We introduce Interactive Question Answering (IQA), the task of answering questions that require an autonomous agent to interact with a dynamic visual environment. IQA presents the agent with a scene and a question, like: “Are there any apples in the fridge?” The agent must navigate around the scene, acquire visual understanding of scene elements, interact with objects (e.g. open refrigerators) and plan for a series of actions conditioned on the question. Popular reinforcement learning approaches with a single controller perform poorly on IQA owing to the large and diverse state space. We propose the Hierarchical Interactive Memory Network (HIMN), consisting of a factorized set of controllers, allowing the system to operate at multiple levels of temporal abstraction. To evaluate HIMN, we introduce IQUAD V1, a new dataset built upon AI2-THOR, a simulated photo-realistic environment of configurable indoor scenes with interactive objects. IQUAD V1 has 75,000 questions, each paired with a unique scene configuration. Our experiments show that our proposed model outperforms popular single controller based methods on IQUAD V1.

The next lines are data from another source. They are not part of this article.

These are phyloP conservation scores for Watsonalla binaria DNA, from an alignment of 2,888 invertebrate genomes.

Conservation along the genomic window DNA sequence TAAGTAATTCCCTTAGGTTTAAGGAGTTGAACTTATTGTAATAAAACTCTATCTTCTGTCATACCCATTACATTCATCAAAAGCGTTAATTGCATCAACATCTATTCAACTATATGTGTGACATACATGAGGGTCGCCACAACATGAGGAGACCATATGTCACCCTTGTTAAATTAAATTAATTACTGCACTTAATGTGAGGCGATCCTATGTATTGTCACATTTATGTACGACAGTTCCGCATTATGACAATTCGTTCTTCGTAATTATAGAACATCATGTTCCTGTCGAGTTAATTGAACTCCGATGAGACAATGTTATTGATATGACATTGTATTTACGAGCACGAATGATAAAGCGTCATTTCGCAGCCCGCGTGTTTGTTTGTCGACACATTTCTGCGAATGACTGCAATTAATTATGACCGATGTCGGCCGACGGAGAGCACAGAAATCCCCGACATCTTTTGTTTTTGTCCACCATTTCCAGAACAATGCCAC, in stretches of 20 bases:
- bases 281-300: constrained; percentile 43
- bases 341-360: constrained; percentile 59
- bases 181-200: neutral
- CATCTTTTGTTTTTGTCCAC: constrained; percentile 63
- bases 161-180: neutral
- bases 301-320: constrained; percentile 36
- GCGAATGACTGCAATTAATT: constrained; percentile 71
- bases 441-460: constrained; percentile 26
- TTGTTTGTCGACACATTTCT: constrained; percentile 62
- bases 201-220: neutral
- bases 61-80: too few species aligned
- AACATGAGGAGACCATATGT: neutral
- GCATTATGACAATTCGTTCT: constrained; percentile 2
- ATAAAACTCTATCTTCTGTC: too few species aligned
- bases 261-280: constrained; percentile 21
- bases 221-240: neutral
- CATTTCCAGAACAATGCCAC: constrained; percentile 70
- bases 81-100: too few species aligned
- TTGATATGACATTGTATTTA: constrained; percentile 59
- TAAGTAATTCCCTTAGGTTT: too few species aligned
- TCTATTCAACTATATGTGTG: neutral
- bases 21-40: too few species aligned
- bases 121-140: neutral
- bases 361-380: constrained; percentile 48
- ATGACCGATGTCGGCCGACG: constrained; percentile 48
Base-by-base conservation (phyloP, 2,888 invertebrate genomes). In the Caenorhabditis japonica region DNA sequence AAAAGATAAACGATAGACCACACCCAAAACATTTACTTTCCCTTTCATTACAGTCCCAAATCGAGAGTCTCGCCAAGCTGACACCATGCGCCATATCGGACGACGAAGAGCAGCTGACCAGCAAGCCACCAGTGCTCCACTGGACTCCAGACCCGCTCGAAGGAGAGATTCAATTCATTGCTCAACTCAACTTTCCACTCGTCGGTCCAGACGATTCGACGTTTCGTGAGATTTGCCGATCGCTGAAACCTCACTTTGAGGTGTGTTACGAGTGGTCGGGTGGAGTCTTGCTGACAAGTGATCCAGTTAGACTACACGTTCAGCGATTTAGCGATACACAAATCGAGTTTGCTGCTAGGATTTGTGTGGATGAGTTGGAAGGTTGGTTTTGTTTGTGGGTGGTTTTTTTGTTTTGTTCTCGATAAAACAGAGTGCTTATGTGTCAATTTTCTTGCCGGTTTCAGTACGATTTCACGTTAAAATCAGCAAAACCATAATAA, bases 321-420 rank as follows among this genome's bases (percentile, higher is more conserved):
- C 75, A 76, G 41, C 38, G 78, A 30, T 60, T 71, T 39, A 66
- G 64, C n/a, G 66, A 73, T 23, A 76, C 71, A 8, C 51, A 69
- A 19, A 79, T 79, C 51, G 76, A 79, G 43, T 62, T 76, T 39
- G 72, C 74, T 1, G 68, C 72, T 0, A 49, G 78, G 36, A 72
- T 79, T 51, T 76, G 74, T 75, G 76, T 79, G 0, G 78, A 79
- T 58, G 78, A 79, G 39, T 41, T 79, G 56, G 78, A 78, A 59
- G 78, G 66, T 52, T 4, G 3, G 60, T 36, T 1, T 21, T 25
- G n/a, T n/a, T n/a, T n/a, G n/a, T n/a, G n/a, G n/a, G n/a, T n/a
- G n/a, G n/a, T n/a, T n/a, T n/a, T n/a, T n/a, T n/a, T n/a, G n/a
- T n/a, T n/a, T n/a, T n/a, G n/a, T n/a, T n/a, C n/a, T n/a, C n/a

IQA poses several key challenges in addition to the ones posed by VQA. First, the agent must be able to navigate through the environment. Second, it must acquire an understanding of its environment including objects, actions, and affordances. Third, the agent must be able to interact with objects in the environment (such as opening the microwave, picking up books, etc.). Fourth, the agent must be able to plan and execute a series of actions in the environment conditioned on the questions asked of it.
To address these challenges, we propose the Hierarchical Interactive Memory Network (HIMN). Akin to past works on hierarchical reinforcement learning, HIMN is factorized into a hierarchy of controllers, allowing the system to operate, learn, and reason across multiple time scales while simultaneously reducing the complexity of each individual subtask. A high level controller, referred to as the Planner chooses the task to be performed (for example, navigation, manipulation, answering etc.) and generates a command for the chosen task. Tasks specified by the Planner are executed by a set of low level controllers (Navigator, Manipulator, Detector, Scanner and Answerer) which return control to the Planner when a task termination state is reached.
|Spatial Relationship Questions||25600||1440|
|Average Number of Objects per Scene||46||41|
|Average Number of Interactable Objects per Scene||21||16|